Starring: Patrick Houser, Chip McAllister
Directed by; Lawrence Bassoff
This will a short review because, quite frankly, Weekend Pass is barely a movie. Sure, it has opening credits, over an hour of moving pictures with sound and music, and then end credits, but if that’s the checklist for a movie, then this movie makes some of the middle-school drama projects I’ve seen look like Oscar winners. Lawrence Bassoff wrote and directed a film that is a direct insult to other movies playing in the same multiplex. Save some time and don’t even bother reading the rest of this review; this movie doesn’t deserve that much thought.
The story is about four navy recruits out on a weekend pass before they’re sent on different missions throughout the world. Within that time, they partake in fun, fights, and other forms of debauchery. There are some wholesome moments, such as each of the guys finding love in the right way.
The major problem with Weekend Pass is that the film doesn’t represent much of a story. The above paragraph appears to be a snapshot of the film, but it’s actually most of the movie. Aside from a horribly staged fight scene that makes professional wrestling look like bloodsport, an amateur hour comedy show that isn’t funny (intentionally) and goes on for way too long, and an erotic massage comedy scene that’s neither tantalizing nor humourous, this movie has nothing to it.
In fact, almost ten percent of this movie is B-roll footage. I mean, if you love staring at footage of Los Angeles, then maybe you’ll get a lot out of this movie, but that’s a lot of time dedicated to glamour shots of Venice Beach. Other scenes have the four guys doing touristy things and having fun, but nothing of it really that compelling.
The acting is somewhat okay, although nobody is going to use this as part of the highlight wheel of the career. At best, performances are passible like Patrick Houser (as Webster Adams) as the good-looking guy who seems to have terrible luck with women and Chip McAllister (as Bunker Hill) who does show off a bit of complexity as someone who came from nothing and has now made something of himself. Yet there are scenes, like the McAllister’s fight scene, that are just an awkward mess. Some performances are downright wooden like Peter Ellenstein (as Lester Gidley) who acts as the token dork of the gang and Pamela Kay Davis (as Tina Wells) who serves as Bunker’s love interest and has the same expression no matter what emotion she’s trying to act out.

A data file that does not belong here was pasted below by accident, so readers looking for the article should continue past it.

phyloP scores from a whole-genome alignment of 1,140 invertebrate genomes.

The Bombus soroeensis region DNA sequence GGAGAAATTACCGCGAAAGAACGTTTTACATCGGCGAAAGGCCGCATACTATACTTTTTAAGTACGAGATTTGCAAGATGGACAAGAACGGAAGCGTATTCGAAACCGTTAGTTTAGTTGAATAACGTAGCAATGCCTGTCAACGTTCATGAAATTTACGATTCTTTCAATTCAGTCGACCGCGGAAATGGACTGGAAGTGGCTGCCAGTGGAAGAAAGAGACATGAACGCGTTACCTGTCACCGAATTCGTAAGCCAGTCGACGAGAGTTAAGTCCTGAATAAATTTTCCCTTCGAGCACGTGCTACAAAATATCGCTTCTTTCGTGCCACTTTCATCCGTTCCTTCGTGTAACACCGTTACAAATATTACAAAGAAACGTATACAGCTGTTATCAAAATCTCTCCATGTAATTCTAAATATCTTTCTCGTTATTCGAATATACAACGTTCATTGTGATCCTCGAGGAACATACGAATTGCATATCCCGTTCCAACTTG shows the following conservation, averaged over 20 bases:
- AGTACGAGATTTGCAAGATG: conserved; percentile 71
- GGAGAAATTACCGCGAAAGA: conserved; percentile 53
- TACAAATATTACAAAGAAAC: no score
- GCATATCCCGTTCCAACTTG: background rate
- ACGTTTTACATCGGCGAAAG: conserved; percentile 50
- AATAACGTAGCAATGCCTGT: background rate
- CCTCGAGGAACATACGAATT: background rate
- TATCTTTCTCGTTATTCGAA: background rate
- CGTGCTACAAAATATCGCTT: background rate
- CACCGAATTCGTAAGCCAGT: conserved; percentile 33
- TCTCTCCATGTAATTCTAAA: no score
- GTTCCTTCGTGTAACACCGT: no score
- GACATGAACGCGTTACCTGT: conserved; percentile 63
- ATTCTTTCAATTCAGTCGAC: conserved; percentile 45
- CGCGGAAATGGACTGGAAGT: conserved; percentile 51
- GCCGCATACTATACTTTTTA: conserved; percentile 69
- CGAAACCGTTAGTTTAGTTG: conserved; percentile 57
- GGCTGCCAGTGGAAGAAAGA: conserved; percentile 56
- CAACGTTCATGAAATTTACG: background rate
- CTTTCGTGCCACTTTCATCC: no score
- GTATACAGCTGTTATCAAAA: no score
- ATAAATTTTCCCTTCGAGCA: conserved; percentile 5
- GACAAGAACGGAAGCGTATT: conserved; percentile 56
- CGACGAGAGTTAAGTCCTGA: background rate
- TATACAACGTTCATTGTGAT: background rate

Aside from B-roll, the actual plot is a dud. I don’t know why Bassoff would think people would want to watch 15 minutes of intentionally bad comedy, but you’re getting that with Weekend Pass. Avoid this movie at all costs. It’s not a guilty pleasure nor is it something to give a chance when there’s nothing else on TV and you can’t access anything online. At least with bad movies, it feels like someone has a vision. There’s no vision here other than to put something into theatres. At least it’s harmless junk (because there are films that are bad and truly reprehensible), but this movie had no business being made.